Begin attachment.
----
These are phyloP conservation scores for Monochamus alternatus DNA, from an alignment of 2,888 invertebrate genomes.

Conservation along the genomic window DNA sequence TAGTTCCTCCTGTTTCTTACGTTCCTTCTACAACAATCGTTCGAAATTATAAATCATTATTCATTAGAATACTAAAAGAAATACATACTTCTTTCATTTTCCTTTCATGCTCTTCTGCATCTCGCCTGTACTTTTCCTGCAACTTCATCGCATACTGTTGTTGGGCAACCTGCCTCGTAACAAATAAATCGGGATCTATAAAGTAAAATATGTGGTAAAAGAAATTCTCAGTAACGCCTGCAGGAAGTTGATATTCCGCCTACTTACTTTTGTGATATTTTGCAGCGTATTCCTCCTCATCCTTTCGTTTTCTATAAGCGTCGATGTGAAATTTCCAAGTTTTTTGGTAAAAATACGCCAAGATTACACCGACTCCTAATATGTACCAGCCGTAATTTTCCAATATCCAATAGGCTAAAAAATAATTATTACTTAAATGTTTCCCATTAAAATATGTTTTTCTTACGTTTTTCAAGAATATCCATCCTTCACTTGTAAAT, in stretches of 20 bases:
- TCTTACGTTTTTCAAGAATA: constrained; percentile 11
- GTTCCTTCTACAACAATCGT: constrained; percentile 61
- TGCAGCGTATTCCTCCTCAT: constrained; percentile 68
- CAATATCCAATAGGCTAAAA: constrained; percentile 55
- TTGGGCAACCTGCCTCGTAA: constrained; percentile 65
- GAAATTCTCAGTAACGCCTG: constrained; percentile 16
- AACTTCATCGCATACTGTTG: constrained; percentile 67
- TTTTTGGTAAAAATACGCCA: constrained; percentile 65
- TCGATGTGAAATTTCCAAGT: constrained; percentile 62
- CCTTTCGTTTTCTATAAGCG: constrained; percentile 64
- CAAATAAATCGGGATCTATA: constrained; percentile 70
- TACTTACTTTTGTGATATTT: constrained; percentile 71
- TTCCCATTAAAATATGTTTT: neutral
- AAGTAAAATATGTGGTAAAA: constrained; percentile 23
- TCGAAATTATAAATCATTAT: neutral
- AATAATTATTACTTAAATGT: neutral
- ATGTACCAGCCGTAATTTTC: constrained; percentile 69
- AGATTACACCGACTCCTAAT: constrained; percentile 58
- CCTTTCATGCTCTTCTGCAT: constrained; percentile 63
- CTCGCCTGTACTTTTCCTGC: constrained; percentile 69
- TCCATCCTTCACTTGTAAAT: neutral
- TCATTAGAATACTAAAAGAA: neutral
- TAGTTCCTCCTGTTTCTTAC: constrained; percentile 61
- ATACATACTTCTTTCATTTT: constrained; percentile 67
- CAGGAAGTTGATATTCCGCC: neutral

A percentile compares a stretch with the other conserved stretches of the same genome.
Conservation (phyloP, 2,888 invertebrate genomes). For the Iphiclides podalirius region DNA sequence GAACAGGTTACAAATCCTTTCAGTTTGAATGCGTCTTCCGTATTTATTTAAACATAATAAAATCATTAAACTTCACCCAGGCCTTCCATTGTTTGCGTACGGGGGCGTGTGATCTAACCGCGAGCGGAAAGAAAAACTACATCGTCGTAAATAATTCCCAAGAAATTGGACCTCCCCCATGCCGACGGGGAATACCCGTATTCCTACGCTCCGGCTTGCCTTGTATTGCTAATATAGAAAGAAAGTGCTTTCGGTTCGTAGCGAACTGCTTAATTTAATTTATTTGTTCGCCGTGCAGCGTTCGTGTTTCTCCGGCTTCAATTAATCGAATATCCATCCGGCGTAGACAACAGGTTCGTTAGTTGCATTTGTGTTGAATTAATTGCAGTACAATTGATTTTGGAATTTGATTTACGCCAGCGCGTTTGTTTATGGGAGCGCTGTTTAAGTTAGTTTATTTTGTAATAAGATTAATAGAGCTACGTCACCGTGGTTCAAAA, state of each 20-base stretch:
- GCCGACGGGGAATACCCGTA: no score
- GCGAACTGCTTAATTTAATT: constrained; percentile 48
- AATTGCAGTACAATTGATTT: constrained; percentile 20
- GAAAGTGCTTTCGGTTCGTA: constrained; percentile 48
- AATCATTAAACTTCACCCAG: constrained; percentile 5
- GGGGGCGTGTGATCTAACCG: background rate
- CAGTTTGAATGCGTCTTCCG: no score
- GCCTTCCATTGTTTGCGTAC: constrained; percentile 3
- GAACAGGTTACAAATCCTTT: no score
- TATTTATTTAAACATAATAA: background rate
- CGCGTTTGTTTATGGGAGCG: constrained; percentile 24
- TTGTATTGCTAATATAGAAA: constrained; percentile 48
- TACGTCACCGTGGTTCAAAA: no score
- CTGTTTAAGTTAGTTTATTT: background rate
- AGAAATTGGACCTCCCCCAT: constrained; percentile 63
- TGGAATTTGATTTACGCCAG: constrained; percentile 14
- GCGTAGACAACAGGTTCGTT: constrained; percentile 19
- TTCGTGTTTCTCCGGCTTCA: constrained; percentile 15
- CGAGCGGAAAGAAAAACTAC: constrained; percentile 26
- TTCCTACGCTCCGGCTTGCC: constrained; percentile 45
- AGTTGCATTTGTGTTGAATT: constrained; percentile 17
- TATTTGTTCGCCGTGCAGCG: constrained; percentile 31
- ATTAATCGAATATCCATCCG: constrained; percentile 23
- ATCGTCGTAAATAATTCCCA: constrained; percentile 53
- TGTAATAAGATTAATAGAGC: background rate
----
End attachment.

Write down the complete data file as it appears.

These are phyloP conservation scores for Monochamus alternatus DNA, from an alignment of 2,888 invertebrate genomes.

Conservation along the genomic window DNA sequence TAGTTCCTCCTGTTTCTTACGTTCCTTCTACAACAATCGTTCGAAATTATAAATCATTATTCATTAGAATACTAAAAGAAATACATACTTCTTTCATTTTCCTTTCATGCTCTTCTGCATCTCGCCTGTACTTTTCCTGCAACTTCATCGCATACTGTTGTTGGGCAACCTGCCTCGTAACAAATAAATCGGGATCTATAAAGTAAAATATGTGGTAAAAGAAATTCTCAGTAACGCCTGCAGGAAGTTGATATTCCGCCTACTTACTTTTGTGATATTTTGCAGCGTATTCCTCCTCATCCTTTCGTTTTCTATAAGCGTCGATGTGAAATTTCCAAGTTTTTTGGTAAAAATACGCCAAGATTACACCGACTCCTAATATGTACCAGCCGTAATTTTCCAATATCCAATAGGCTAAAAAATAATTATTACTTAAATGTTTCCCATTAAAATATGTTTTTCTTACGTTTTTCAAGAATATCCATCCTTCACTTGTAAAT, in stretches of 20 bases:
- TCTTACGTTTTTCAAGAATA: constrained; percentile 11
- GTTCCTTCTACAACAATCGT: constrained; percentile 61
- TGCAGCGTATTCCTCCTCAT: constrained; percentile 68
- CAATATCCAATAGGCTAAAA: constrained; percentile 55
- TTGGGCAACCTGCCTCGTAA: constrained; percentile 65
- GAAATTCTCAGTAACGCCTG: constrained; percentile 16
- AACTTCATCGCATACTGTTG: constrained; percentile 67
- TTTTTGGTAAAAATACGCCA: constrained; percentile 65
- TCGATGTGAAATTTCCAAGT: constrained; percentile 62
- CCTTTCGTTTTCTATAAGCG: constrained; percentile 64
- CAAATAAATCGGGATCTATA: constrained; percentile 70
- TACTTACTTTTGTGATATTT: constrained; percentile 71
- TTCCCATTAAAATATGTTTT: neutral
- AAGTAAAATATGTGGTAAAA: constrained; percentile 23
- TCGAAATTATAAATCATTAT: neutral
- AATAATTATTACTTAAATGT: neutral
- ATGTACCAGCCGTAATTTTC: constrained; percentile 69
- AGATTACACCGACTCCTAAT: constrained; percentile 58
- CCTTTCATGCTCTTCTGCAT: constrained; percentile 63
- CTCGCCTGTACTTTTCCTGC: constrained; percentile 69
- TCCATCCTTCACTTGTAAAT: neutral
- TCATTAGAATACTAAAAGAA: neutral
- TAGTTCCTCCTGTTTCTTAC: constrained; percentile 61
- ATACATACTTCTTTCATTTT: constrained; percentile 67
- CAGGAAGTTGATATTCCGCC: neutral

A percentile compares a stretch with the other conserved stretches of the same genome.
Conservation (phyloP, 2,888 invertebrate genomes). For the Iphiclides podalirius region DNA sequence GAACAGGTTACAAATCCTTTCAGTTTGAATGCGTCTTCCGTATTTATTTAAACATAATAAAATCATTAAACTTCACCCAGGCCTTCCATTGTTTGCGTACGGGGGCGTGTGATCTAACCGCGAGCGGAAAGAAAAACTACATCGTCGTAAATAATTCCCAAGAAATTGGACCTCCCCCATGCCGACGGGGAATACCCGTATTCCTACGCTCCGGCTTGCCTTGTATTGCTAATATAGAAAGAAAGTGCTTTCGGTTCGTAGCGAACTGCTTAATTTAATTTATTTGTTCGCCGTGCAGCGTTCGTGTTTCTCCGGCTTCAATTAATCGAATATCCATCCGGCGTAGACAACAGGTTCGTTAGTTGCATTTGTGTTGAATTAATTGCAGTACAATTGATTTTGGAATTTGATTTACGCCAGCGCGTTTGTTTATGGGAGCGCTGTTTAAGTTAGTTTATTTTGTAATAAGATTAATAGAGCTACGTCACCGTGGTTCAAAA, state of each 20-base stretch:
- GCCGACGGGGAATACCCGTA: no score
- GCGAACTGCTTAATTTAATT: constrained; percentile 48
- AATTGCAGTACAATTGATTT: constrained; percentile 20
- GAAAGTGCTTTCGGTTCGTA: constrained; percentile 48
- AATCATTAAACTTCACCCAG: constrained; percentile 5
- GGGGGCGTGTGATCTAACCG: background rate
- CAGTTTGAATGCGTCTTCCG: no score
- GCCTTCCATTGTTTGCGTAC: constrained; percentile 3
- GAACAGGTTACAAATCCTTT: no score
- TATTTATTTAAACATAATAA: background rate
- CGCGTTTGTTTATGGGAGCG: constrained; percentile 24
- TTGTATTGCTAATATAGAAA: constrained; percentile 48
- TACGTCACCGTGGTTCAAAA: no score
- CTGTTTAAGTTAGTTTATTT: background rate
- AGAAATTGGACCTCCCCCAT: constrained; percentile 63
- TGGAATTTGATTTACGCCAG: constrained; percentile 14
- GCGTAGACAACAGGTTCGTT: constrained; percentile 19
- TTCGTGTTTCTCCGGCTTCA: constrained; percentile 15
- CGAGCGGAAAGAAAAACTAC: constrained; percentile 26
- TTCCTACGCTCCGGCTTGCC: constrained; percentile 45
- AGTTGCATTTGTGTTGAATT: constrained; percentile 17
- TATTTGTTCGCCGTGCAGCG: constrained; percentile 31
- ATTAATCGAATATCCATCCG: constrained; percentile 23
- ATCGTCGTAAATAATTCCCA: constrained; percentile 53
- TGTAATAAGATTAATAGAGC: background rate